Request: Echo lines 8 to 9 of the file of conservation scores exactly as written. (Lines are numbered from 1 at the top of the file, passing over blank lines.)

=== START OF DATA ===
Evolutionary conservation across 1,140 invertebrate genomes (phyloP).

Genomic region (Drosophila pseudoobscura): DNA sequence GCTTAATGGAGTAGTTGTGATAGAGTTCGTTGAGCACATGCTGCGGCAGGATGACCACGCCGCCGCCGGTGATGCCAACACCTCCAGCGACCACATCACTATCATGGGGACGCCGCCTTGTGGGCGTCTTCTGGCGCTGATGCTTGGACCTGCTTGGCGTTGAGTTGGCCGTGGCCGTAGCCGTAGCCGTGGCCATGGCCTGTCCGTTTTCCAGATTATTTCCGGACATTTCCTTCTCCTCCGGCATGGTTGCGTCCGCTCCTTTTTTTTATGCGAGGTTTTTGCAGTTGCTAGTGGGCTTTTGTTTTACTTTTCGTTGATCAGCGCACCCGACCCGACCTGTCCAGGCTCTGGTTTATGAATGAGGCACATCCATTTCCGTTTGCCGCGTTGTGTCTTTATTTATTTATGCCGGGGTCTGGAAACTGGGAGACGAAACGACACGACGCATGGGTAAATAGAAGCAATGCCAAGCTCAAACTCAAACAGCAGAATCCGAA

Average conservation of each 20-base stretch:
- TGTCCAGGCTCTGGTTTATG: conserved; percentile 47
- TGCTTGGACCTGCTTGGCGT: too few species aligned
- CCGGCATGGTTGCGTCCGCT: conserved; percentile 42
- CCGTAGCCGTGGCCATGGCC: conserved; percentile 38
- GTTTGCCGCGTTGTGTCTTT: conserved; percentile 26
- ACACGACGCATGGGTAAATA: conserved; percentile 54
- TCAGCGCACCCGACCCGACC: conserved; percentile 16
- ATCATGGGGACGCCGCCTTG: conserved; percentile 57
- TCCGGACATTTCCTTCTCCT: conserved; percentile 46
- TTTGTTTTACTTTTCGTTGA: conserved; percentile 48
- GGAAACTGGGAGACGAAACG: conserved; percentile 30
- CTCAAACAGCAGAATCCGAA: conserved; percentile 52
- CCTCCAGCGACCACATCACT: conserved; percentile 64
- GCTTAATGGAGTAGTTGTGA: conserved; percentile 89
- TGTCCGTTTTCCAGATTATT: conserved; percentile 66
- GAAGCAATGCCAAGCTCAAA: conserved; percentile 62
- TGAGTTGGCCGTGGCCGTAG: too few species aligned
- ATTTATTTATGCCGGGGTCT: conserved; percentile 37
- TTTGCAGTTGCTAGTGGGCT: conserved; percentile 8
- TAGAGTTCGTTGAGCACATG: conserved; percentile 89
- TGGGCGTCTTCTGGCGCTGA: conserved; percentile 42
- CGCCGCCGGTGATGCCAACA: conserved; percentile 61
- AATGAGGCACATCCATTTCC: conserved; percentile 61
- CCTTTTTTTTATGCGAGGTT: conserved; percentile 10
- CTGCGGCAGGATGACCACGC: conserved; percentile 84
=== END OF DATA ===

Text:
- GTTTGCCGCGTTGTGTCTTT: conserved; percentile 26
- ACACGACGCATGGGTAAATA: conserved; percentile 54